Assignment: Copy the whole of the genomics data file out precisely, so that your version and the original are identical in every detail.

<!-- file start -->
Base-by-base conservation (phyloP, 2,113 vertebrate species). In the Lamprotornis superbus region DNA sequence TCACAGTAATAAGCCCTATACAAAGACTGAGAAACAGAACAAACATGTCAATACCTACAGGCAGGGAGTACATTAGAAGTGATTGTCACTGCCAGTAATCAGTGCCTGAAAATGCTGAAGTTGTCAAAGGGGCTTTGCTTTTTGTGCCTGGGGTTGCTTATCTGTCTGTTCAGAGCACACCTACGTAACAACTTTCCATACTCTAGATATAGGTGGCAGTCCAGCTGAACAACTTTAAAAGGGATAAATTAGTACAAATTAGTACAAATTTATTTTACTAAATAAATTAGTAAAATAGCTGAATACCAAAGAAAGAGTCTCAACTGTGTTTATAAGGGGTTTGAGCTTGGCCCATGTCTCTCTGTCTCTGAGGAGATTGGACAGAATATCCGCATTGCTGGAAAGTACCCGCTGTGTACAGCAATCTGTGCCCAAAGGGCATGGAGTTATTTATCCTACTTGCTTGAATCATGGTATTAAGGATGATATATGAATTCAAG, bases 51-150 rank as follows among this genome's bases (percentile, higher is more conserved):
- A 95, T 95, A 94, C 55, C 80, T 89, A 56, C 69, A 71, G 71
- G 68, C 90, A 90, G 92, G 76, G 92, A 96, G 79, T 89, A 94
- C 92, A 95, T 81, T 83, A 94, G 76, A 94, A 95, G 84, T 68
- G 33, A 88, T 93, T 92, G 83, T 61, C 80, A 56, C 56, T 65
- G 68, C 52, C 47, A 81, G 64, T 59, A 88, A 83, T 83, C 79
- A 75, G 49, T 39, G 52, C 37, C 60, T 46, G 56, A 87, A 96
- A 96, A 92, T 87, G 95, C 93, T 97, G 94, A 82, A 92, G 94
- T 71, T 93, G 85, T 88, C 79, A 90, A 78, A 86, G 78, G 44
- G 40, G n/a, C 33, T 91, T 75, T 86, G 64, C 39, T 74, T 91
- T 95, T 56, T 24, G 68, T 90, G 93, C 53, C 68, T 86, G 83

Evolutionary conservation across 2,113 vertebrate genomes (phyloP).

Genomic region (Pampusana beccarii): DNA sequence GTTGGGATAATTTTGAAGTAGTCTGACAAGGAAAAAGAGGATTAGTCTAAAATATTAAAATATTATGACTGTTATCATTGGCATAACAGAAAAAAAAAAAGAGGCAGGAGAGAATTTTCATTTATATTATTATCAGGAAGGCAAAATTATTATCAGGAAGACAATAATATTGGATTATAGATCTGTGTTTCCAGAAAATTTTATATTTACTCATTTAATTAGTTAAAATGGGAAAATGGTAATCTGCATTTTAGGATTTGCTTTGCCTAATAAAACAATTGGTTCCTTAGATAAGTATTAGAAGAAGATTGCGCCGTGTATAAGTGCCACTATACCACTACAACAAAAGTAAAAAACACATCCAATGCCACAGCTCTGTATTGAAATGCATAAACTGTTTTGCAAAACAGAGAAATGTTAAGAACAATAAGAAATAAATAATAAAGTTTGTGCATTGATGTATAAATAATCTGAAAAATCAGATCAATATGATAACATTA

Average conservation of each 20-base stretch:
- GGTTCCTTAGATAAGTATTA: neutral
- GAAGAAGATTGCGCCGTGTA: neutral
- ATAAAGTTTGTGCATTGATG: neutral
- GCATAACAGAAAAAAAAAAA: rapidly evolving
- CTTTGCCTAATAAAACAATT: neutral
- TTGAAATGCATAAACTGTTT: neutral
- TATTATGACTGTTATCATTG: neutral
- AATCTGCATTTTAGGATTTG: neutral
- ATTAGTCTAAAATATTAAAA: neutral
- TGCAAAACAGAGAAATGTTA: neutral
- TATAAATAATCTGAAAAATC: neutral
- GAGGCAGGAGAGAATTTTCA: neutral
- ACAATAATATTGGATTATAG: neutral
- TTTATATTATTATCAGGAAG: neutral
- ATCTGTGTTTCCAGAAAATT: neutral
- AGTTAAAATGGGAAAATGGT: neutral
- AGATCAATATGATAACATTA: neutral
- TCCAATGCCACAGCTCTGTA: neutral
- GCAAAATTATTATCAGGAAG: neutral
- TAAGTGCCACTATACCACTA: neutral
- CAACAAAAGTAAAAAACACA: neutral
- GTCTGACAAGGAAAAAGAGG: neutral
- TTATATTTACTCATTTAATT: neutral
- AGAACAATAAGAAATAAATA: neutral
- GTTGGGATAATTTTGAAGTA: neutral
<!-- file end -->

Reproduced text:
Base-by-base conservation (phyloP, 2,113 vertebrate species). In the Lamprotornis superbus region DNA sequence TCACAGTAATAAGCCCTATACAAAGACTGAGAAACAGAACAAACATGTCAATACCTACAGGCAGGGAGTACATTAGAAGTGATTGTCACTGCCAGTAATCAGTGCCTGAAAATGCTGAAGTTGTCAAAGGGGCTTTGCTTTTTGTGCCTGGGGTTGCTTATCTGTCTGTTCAGAGCACACCTACGTAACAACTTTCCATACTCTAGATATAGGTGGCAGTCCAGCTGAACAACTTTAAAAGGGATAAATTAGTACAAATTAGTACAAATTTATTTTACTAAATAAATTAGTAAAATAGCTGAATACCAAAGAAAGAGTCTCAACTGTGTTTATAAGGGGTTTGAGCTTGGCCCATGTCTCTCTGTCTCTGAGGAGATTGGACAGAATATCCGCATTGCTGGAAAGTACCCGCTGTGTACAGCAATCTGTGCCCAAAGGGCATGGAGTTATTTATCCTACTTGCTTGAATCATGGTATTAAGGATGATATATGAATTCAAG, bases 51-150 rank as follows among this genome's bases (percentile, higher is more conserved):
- A 95, T 95, A 94, C 55, C 80, T 89, A 56, C 69, A 71, G 71
- G 68, C 90, A 90, G 92, G 76, G 92, A 96, G 79, T 89, A 94
- C 92, A 95, T 81, T 83, A 94, G 76, A 94, A 95, G 84, T 68
- G 33, A 88, T 93, T 92, G 83, T 61, C 80, A 56, C 56, T 65
- G 68, C 52, C 47, A 81, G 64, T 59, A 88, A 83, T 83, C 79
- A 75, G 49, T 39, G 52, C 37, C 60, T 46, G 56, A 87, A 96
- A 96, A 92, T 87, G 95, C 93, T 97, G 94, A 82, A 92, G 94
- T 71, T 93, G 85, T 88, C 79, A 90, A 78, A 86, G 78, G 44
- G 40, G n/a, C 33, T 91, T 75, T 86, G 64, C 39, T 74, T 91
- T 95, T 56, T 24, G 68, T 90, G 93, C 53, C 68, T 86, G 83

Evolutionary conservation across 2,113 vertebrate genomes (phyloP).

Genomic region (Pampusana beccarii): DNA sequence GTTGGGATAATTTTGAAGTAGTCTGACAAGGAAAAAGAGGATTAGTCTAAAATATTAAAATATTATGACTGTTATCATTGGCATAACAGAAAAAAAAAAAGAGGCAGGAGAGAATTTTCATTTATATTATTATCAGGAAGGCAAAATTATTATCAGGAAGACAATAATATTGGATTATAGATCTGTGTTTCCAGAAAATTTTATATTTACTCATTTAATTAGTTAAAATGGGAAAATGGTAATCTGCATTTTAGGATTTGCTTTGCCTAATAAAACAATTGGTTCCTTAGATAAGTATTAGAAGAAGATTGCGCCGTGTATAAGTGCCACTATACCACTACAACAAAAGTAAAAAACACATCCAATGCCACAGCTCTGTATTGAAATGCATAAACTGTTTTGCAAAACAGAGAAATGTTAAGAACAATAAGAAATAAATAATAAAGTTTGTGCATTGATGTATAAATAATCTGAAAAATCAGATCAATATGATAACATTA

Average conservation of each 20-base stretch:
- GGTTCCTTAGATAAGTATTA: neutral
- GAAGAAGATTGCGCCGTGTA: neutral
- ATAAAGTTTGTGCATTGATG: neutral
- GCATAACAGAAAAAAAAAAA: rapidly evolving
- CTTTGCCTAATAAAACAATT: neutral
- TTGAAATGCATAAACTGTTT: neutral
- TATTATGACTGTTATCATTG: neutral
- AATCTGCATTTTAGGATTTG: neutral
- ATTAGTCTAAAATATTAAAA: neutral
- TGCAAAACAGAGAAATGTTA: neutral
- TATAAATAATCTGAAAAATC: neutral
- GAGGCAGGAGAGAATTTTCA: neutral
- ACAATAATATTGGATTATAG: neutral
- TTTATATTATTATCAGGAAG: neutral
- ATCTGTGTTTCCAGAAAATT: neutral
- AGTTAAAATGGGAAAATGGT: neutral
- AGATCAATATGATAACATTA: neutral
- TCCAATGCCACAGCTCTGTA: neutral
- GCAAAATTATTATCAGGAAG: neutral
- TAAGTGCCACTATACCACTA: neutral
- CAACAAAAGTAAAAAACACA: neutral
- GTCTGACAAGGAAAAAGAGG: neutral
- TTATATTTACTCATTTAATT: neutral
- AGAACAATAAGAAATAAATA: neutral
- GTTGGGATAATTTTGAAGTA: neutral